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  • CES Takeaway #4: Welcome to the Golden Age of Video Innovation and Consumer Confusion

    (Note: Each day this week I've been writing about one key takeaway from last week's CES 2011. Today is the final installment. For those who want to learn more about key CES highlights, next Wednesday, January 19th, I'll participate in a complimentary webinar, "Demystifying CES 2011" with The Diffusion Group and ActiveVideo Networks.)

    It's hard not to step back from CES 2011 and be genuinely impressed with the incredible level of technical ingenuity being brought to bear on the video industry. In a very real sense, we are on the front end of a "golden age" of video innovation, which is already producing tangible, positive changes in how we engage with video content of all types. That's the good news. The not-so-good news is that all of this innovation is also creating a golden age of consumer confusion and frustration, in which formerly mundane decisions can entail a mind-numbing level of complexity.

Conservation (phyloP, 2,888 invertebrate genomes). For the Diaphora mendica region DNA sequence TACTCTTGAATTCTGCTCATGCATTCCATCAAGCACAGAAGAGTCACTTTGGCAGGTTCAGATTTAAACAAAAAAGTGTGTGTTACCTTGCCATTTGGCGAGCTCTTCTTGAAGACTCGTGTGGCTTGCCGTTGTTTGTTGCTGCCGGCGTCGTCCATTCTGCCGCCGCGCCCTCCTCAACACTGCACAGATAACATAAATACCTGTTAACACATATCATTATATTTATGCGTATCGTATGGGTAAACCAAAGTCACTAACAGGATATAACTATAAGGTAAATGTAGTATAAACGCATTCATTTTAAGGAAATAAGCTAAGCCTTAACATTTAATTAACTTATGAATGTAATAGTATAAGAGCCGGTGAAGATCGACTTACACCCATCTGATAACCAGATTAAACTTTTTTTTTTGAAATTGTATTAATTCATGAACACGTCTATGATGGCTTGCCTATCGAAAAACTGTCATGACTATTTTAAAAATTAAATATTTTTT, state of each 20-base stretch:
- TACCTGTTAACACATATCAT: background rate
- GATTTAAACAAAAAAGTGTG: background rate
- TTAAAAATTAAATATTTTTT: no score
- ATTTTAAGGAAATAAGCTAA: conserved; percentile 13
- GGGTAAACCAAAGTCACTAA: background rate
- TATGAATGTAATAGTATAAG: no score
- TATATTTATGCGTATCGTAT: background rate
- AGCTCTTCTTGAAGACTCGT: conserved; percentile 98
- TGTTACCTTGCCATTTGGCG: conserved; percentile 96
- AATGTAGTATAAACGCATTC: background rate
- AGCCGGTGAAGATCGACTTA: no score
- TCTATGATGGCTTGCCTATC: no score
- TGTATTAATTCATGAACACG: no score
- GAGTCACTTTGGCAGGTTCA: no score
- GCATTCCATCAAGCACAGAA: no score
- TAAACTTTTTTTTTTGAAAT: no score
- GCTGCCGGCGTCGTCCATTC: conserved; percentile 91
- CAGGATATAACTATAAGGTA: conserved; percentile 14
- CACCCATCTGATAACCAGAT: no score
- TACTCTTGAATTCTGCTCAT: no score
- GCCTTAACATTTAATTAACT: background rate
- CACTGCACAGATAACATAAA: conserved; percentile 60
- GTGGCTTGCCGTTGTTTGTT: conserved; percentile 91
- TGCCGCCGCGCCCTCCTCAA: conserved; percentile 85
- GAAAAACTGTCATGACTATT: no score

First the good news. This year's CES showcased how networking (technical, not social) - the same underlying characteristic that has driven the Internet - is now coming to video. Networking is enormously important because it dissolves the traditional constraints of content access, devices/containers and location. For example, whereas 50 years ago those with expensive encyclopedias or easy access to local libraries (the containers) had a decisive information edge, today all the world's information is available to anyone with an Internet connection. The idea of a fixed set of books, in a fixed location, accessible only to a privileged few, now seems quaint.